What does France's anti-terror state of emergency mean?

French Prime Minister Manuel Valls addresses the National Assembly on 18 November 2015.
French Prime Minister Manuel Valls addresses the National Assembly on 18 November 2015. AFP

The French National Assembly has agreed to extend the state of emergency declared after last week's terror attacks in Paris until the end of February and the Senate was set to do so on Friday. What powers does the move give the French state?


There were only six votes against in the lower house of the French parliament when it voted to prolong the state of emergency for three months and amend the 1955 law that made it possible.

Here are the bill's main provisions:

  • House arrests: Anyone seriously suspected of being a threat to public order can be placed under house arrest and forbidden to contact other people suspected of preparing acts deemed to threaten public order.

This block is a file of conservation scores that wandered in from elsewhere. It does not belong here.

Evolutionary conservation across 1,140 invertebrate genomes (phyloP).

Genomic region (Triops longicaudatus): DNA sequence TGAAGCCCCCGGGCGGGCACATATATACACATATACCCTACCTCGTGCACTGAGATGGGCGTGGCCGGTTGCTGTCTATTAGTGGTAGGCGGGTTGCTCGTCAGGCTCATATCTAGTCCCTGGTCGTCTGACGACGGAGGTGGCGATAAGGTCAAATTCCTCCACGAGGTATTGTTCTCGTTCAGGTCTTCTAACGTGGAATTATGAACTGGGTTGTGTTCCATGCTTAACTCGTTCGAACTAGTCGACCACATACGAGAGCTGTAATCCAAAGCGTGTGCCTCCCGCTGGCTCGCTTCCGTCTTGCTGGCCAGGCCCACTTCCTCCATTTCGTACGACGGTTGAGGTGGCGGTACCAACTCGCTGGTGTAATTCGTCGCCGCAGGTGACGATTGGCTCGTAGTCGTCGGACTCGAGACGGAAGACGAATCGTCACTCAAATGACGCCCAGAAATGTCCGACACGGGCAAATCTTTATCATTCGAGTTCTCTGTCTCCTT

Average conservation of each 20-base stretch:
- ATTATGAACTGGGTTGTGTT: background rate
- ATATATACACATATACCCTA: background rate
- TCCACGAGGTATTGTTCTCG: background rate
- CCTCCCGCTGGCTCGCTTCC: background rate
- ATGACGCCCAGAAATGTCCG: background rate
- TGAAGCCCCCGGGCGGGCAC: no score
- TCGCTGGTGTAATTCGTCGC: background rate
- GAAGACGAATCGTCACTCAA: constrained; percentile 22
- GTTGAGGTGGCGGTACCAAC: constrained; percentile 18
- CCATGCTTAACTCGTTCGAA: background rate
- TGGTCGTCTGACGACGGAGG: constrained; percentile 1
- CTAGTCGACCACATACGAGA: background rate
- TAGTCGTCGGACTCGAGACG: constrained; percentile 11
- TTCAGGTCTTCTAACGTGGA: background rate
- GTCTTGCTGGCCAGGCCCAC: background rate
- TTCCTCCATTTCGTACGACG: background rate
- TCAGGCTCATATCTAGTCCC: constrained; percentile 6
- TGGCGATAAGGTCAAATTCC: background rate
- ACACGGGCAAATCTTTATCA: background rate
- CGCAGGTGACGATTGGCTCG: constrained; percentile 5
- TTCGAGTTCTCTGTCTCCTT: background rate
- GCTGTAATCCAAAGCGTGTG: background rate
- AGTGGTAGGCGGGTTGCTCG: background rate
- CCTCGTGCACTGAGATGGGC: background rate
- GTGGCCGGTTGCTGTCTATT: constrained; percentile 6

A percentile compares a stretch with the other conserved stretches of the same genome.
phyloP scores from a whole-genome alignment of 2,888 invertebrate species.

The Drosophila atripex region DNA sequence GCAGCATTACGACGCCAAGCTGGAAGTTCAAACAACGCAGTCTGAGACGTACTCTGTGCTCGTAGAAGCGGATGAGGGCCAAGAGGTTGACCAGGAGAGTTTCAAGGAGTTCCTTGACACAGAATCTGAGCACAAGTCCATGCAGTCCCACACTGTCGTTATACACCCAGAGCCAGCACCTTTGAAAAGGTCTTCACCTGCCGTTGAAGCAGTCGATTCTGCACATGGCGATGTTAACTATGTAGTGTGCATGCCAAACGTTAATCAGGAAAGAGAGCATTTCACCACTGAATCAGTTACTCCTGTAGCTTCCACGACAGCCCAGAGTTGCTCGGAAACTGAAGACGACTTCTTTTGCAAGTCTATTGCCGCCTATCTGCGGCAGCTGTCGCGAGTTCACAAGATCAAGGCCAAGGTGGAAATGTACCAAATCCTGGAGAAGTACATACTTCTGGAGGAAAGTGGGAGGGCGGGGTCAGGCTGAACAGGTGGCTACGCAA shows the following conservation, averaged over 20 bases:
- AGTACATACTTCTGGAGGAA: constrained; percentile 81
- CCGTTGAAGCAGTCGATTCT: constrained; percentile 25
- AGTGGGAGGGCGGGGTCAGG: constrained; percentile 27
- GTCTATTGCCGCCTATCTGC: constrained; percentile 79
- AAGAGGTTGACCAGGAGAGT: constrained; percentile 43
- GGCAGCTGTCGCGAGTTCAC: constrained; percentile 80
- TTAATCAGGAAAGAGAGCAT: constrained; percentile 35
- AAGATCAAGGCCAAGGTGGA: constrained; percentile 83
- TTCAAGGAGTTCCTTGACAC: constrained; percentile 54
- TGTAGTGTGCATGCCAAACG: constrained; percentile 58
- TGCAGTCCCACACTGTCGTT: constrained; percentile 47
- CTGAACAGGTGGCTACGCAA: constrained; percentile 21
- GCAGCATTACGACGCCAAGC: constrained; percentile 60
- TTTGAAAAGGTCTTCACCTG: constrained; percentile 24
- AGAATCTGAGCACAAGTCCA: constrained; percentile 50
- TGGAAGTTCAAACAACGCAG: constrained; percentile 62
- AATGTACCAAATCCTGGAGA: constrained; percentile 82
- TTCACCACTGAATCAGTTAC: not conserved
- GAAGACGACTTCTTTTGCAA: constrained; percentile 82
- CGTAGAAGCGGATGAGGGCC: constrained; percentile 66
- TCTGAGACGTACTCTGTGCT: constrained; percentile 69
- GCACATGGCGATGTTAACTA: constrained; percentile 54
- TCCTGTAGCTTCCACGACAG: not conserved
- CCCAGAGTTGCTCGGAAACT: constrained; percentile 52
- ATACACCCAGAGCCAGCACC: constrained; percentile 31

• Searches of premises: The interior minister can order premises to be searched without a warrant from a judge and copies of all digital information found can be made, although the premises of MPs, lawyers, magistrates and journalists are exempt.
  • Blocking websites and social media: The government can order websites or social media deemed to be justifying terrorism or inciting terrorist acts, although the possibility of censoring the press and radio, present in the 1955 law but never used, has been scrapped.
  • Banning organisations: Organisations that participate in, facilitate or incite acts deemed a threat to public order may be banned, as can any that people placed under house arrest are members of.
  • A reeducation centre for radicalised youth: Young people deemed to have fallen prey to jihadist propaganda may be sent to a centre whose site will be decided before the end of the year.
  • Overseas territories: The state of emergency is to be extended to French overseas territories in the West Indies and the Indian Ocean.


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